How to Answer Protestants Forum: Going to Heaven

Going to Heaven QUESTION from Ron on October 27, 2002 I am currently a Candidate in the RCIA program. I am learning more and more about the Catholic faith every week but still have many questions.
One of my siblings belongs to a Bible Study church. Before marrying my Catholic wife my sibling let me know what they thought of Catholics (they aren't too fond of them to say the least).
One of the things they said to me was, Ask a Catholic what it takes to get to heaven... they will give you a list of things that must be done. He (OK, it is my brother) said that his church basically says that having faith (i.e being 'saved') alone is all you need.
I understand that Catholics believe you need faith and works, where Protestants believe faith alone is enough.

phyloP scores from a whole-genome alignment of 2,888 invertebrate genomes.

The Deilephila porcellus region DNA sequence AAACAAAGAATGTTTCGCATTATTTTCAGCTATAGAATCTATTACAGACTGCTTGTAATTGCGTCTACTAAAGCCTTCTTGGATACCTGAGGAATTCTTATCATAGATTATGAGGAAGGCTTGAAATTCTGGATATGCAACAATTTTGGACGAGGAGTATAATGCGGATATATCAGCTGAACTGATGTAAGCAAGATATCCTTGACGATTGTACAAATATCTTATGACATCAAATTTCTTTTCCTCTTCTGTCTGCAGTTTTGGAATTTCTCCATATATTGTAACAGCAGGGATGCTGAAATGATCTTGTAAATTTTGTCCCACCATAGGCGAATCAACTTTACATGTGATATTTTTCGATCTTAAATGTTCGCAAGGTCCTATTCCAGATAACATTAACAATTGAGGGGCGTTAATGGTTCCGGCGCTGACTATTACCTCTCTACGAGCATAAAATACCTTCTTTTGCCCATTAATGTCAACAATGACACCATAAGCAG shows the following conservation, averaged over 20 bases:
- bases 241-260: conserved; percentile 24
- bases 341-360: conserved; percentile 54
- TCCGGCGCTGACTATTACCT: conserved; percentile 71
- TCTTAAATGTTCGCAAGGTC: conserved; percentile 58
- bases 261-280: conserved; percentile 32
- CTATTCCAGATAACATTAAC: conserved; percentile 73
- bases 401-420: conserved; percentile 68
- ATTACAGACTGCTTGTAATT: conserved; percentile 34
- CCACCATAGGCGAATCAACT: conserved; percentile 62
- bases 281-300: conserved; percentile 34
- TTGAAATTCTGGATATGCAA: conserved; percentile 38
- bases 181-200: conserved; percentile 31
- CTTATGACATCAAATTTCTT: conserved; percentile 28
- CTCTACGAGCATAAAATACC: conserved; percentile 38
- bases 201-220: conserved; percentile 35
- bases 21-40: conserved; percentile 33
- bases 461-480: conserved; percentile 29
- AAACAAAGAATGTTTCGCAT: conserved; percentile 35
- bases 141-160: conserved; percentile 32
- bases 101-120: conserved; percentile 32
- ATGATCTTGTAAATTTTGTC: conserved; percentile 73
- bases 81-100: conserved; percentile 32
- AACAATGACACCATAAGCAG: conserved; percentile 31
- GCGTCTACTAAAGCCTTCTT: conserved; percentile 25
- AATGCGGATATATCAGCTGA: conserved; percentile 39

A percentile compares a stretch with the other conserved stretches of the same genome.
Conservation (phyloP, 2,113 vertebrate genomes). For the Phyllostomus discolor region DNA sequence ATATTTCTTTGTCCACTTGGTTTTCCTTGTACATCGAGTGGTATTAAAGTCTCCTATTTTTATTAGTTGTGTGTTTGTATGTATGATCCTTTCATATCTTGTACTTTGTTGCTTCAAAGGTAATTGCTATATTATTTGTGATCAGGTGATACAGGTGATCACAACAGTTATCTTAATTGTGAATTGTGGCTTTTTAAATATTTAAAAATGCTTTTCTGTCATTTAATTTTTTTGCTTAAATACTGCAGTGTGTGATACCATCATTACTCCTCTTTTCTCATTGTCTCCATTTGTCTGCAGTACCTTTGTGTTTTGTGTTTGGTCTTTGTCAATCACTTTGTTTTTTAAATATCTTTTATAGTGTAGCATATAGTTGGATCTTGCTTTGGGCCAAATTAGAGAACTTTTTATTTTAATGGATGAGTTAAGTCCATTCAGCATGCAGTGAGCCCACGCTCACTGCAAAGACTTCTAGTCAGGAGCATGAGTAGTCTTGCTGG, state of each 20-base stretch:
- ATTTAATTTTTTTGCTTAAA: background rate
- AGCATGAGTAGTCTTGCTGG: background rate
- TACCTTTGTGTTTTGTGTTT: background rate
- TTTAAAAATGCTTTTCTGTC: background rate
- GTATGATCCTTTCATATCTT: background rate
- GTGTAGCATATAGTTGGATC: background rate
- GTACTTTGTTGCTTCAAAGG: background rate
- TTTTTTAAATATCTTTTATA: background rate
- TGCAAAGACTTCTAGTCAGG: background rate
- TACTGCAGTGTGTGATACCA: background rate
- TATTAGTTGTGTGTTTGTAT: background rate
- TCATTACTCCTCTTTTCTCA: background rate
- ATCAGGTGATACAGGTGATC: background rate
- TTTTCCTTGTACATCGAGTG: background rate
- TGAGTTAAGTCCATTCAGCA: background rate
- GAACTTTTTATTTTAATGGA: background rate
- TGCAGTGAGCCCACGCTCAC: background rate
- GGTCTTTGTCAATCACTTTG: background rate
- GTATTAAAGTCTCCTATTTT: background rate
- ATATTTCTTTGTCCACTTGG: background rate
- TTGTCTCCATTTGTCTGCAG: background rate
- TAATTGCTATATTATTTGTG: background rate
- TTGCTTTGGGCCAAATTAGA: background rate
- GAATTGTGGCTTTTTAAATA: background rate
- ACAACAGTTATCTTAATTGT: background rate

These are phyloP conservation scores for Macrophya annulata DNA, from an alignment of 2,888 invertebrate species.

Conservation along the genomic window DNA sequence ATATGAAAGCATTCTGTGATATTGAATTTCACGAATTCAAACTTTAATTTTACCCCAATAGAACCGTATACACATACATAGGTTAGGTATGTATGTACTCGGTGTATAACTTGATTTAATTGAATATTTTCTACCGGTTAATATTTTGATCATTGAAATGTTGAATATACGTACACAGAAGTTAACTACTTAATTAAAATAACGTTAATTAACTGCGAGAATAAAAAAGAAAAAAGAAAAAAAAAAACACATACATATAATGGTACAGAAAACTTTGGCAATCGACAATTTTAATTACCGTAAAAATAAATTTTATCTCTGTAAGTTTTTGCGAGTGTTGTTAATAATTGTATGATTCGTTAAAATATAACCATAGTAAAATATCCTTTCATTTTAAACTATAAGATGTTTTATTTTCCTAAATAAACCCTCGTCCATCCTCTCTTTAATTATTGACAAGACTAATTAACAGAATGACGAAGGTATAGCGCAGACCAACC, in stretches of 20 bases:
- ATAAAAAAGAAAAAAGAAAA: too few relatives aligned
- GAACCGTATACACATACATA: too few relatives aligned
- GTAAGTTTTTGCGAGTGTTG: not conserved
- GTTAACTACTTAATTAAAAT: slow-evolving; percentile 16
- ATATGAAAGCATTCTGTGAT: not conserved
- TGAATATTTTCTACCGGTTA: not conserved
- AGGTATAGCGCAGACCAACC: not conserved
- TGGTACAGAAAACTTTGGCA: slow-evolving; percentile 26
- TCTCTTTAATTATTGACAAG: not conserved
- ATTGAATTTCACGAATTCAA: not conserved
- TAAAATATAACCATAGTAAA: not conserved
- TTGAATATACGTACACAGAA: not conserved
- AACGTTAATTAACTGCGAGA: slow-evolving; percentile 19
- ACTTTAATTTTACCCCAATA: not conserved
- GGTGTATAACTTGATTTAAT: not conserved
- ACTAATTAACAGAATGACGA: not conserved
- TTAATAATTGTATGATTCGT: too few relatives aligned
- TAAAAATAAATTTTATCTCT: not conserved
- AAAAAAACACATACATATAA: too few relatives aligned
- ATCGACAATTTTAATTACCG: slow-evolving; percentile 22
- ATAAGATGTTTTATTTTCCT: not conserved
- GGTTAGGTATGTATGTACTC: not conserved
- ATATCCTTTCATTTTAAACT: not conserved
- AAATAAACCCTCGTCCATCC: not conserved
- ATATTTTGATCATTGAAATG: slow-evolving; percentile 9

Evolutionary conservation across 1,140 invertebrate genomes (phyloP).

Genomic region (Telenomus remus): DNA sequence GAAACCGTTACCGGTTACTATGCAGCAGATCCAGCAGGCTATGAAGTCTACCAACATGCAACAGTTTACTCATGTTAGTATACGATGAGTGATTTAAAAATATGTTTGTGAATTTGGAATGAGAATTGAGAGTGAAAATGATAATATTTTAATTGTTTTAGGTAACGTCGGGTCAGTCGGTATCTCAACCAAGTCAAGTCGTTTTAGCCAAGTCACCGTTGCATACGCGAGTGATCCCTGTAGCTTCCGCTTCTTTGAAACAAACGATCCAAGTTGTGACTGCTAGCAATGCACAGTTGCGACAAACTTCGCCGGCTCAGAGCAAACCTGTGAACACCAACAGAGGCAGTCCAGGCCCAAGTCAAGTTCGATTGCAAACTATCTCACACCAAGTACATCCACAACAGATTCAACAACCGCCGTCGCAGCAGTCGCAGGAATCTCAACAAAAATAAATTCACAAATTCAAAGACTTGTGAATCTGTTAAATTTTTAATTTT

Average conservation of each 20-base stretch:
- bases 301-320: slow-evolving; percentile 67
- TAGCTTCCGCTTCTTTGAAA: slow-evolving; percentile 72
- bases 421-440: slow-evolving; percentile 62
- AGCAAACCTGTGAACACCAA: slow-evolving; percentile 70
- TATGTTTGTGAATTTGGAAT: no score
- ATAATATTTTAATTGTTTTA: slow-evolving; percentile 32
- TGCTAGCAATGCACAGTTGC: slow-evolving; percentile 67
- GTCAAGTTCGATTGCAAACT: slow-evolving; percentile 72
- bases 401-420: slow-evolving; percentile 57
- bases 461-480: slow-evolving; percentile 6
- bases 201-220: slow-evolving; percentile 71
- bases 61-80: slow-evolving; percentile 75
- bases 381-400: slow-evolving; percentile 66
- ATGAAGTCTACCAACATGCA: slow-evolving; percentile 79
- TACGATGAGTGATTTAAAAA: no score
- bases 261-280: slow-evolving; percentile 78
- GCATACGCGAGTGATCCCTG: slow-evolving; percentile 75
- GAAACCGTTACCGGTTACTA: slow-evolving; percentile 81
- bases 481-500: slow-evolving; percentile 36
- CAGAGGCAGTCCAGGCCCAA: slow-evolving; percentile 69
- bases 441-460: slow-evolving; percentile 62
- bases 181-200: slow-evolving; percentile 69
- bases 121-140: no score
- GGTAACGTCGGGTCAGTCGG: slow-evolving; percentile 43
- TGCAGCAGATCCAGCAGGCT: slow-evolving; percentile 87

Can you please shed some more light on this?
Also, why does it seem so many people seem to have such a problem with Catholics?
I have your website bookmarked and will be back!
God Bless, Ron
Oh and do you know any good prayers to say before dinner? I have the Bless us O Lord prayer down, but was wondering if there are any other good Catholic prayers.
ANSWER by Mr. Troy Martz on November 20, 2002 Dear Ron:
Thank you for your question. The whole question on How do I get to Heaven? is one of the most common I receive. What astonishes me is the seeming lack of Scriptural knowledge by so-called Bible Churches (I actually hate that term -- it is meant to imply that any church that doesn't teach exactly what they teach isn't Biblical. It is was coined to be derogatory to Catholics specifically!)
If -- as you sibling (I won't say your brother) claims -- we are saved by faith alone, why didn't anyone tell St. James. Here he is, the Bishop of Jerusalem and probably a cousin of Jesus Himself, and no one bothered to tell him that faith alone can save you. He writes very clearly that:
But wilt though know, O vain man, that faith without works is dead? Was not Abraham our father justified by works, when he had offered Isaac his son upon the altar?